A Goodness Gracious Me Meeting

I wasn’t going to do it, but…

An unexpected event happened on my doorstep this morning which connected so perfectly with it, that it would be ungracious of me to ignore the promptings of the universe.

Angie of King Ben’s Grandma tagged me to participate in a blogging challenge created by Beckie of Beckie’s Mental Mess.

Here are the links to their respective posts:

P.O.P – Gracious Greetings by King Ben’s Grandma

“POP!” Pop of Positivity Share #3 – Topic: Gracious Greetings by Beckie’s Mental Mess

I did try playing blogging-tag before, about a year ago when saw the fun Melanie of Sparks From A Combustible Mind was having with a group of bloggers whom I did not know or follow. I joined the group – as in followed those bloggers, but… I mostly don’t play well with others and it shows.

But I do like to test and challenge myself to do what I view myself as not doing and such… sometimes thanks to self-tests and self-challenges I find my self-narrative is wrong, and sometimes it’s right even if to others it may be wrong.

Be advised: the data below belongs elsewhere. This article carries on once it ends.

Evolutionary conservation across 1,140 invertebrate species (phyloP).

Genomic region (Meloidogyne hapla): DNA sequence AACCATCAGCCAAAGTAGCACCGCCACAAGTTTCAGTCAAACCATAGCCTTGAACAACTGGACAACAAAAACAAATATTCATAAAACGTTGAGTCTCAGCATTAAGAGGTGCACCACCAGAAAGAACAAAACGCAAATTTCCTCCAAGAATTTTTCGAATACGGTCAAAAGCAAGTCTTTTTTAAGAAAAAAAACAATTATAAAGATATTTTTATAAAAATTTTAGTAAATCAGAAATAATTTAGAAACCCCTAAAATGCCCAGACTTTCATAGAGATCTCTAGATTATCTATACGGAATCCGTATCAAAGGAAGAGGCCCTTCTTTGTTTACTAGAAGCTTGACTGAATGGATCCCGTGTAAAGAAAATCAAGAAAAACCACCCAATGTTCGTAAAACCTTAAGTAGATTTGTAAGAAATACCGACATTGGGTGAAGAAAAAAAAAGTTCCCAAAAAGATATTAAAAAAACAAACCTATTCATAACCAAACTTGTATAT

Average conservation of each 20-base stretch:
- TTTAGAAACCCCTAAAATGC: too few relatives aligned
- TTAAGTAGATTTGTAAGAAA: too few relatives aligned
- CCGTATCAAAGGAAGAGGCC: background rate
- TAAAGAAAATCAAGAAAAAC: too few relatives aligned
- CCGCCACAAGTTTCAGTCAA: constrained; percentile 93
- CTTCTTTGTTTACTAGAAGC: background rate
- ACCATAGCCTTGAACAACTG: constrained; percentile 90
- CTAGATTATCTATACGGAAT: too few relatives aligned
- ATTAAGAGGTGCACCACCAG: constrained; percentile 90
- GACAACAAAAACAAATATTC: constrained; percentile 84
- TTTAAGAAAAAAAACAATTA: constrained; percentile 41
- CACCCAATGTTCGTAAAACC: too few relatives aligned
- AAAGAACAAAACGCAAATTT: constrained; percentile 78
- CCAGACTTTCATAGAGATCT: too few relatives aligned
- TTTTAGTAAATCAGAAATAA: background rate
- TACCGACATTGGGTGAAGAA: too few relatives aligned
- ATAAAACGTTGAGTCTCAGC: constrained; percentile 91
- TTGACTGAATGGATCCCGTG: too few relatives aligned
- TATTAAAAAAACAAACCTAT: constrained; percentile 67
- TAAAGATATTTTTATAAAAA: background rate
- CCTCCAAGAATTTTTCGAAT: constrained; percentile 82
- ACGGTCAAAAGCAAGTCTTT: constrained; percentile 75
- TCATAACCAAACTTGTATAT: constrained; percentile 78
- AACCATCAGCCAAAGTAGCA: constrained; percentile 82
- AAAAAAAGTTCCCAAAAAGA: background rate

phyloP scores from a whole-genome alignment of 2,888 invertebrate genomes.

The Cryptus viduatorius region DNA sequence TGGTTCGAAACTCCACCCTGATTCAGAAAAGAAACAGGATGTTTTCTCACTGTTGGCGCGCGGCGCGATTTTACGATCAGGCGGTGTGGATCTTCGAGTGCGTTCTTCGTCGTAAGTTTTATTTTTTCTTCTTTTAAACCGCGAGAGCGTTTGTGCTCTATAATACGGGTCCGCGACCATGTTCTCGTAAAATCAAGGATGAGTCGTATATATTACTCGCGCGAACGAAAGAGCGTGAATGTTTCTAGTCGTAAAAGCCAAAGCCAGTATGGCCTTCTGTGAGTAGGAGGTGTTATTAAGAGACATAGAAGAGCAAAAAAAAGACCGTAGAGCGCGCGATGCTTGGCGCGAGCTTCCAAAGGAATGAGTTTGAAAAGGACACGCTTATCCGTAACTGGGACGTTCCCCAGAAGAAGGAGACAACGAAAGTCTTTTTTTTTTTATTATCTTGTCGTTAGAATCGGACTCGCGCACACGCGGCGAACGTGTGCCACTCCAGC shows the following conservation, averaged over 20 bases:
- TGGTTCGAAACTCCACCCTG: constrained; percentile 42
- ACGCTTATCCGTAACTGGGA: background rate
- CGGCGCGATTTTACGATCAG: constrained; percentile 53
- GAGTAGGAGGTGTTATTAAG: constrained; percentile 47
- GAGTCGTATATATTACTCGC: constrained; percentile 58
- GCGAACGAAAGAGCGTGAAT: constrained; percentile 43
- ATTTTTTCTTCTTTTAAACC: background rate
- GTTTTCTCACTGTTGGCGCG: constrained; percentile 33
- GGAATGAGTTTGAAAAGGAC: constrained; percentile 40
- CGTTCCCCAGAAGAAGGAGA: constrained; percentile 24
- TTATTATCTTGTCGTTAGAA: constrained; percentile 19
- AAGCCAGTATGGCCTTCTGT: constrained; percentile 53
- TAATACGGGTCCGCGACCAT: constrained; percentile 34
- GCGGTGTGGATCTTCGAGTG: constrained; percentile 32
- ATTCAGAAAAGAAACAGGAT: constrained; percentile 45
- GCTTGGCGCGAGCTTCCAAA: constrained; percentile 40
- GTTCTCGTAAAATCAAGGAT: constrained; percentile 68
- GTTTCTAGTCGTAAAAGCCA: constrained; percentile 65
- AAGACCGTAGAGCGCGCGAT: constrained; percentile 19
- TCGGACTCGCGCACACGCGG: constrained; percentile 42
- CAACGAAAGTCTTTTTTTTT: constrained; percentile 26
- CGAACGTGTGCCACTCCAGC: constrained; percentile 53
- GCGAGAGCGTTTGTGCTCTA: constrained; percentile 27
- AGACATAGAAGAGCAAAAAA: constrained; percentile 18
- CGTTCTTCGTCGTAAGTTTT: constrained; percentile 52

So I wasn’t going to accept the tag, but I do appreciate being asked to play.

And I like Angie. Part of why I like Angie can be seen in her post on Gracious Greetings.

I wanted to find a way to decline participating which was respectful, appreciative and gracious… which honoured both sides, both people, both Angie and me.

I didn’t want to do that thing which annoys me when I do it and when other people do it too – where you accept a gift because you don’t want to be rude and be seen as rude, but you don’t want to accept it because you don’t want it.

So you accept the gift, then put the gift on a shelf and ignore it.

And maybe the person who gave you the gift, gives you another gift like that because they think you genuinely liked it due to you pretending that you did, and would appreciate more gifts like that because you accepted that one with fake smiles and thank you so muches.

While you can sometimes get away with that… there are times when you can’t.

Sometimes doing the rude thing is more polite than doing the polite thing which ends up being far ruder in the long term.

If and when the person who gave you the gift finds out that not only did you not want the gift but you didn’t want any of the other similar gifts they gave you with such pleasure – it made them feel so good to do that and now they feel so bad about it.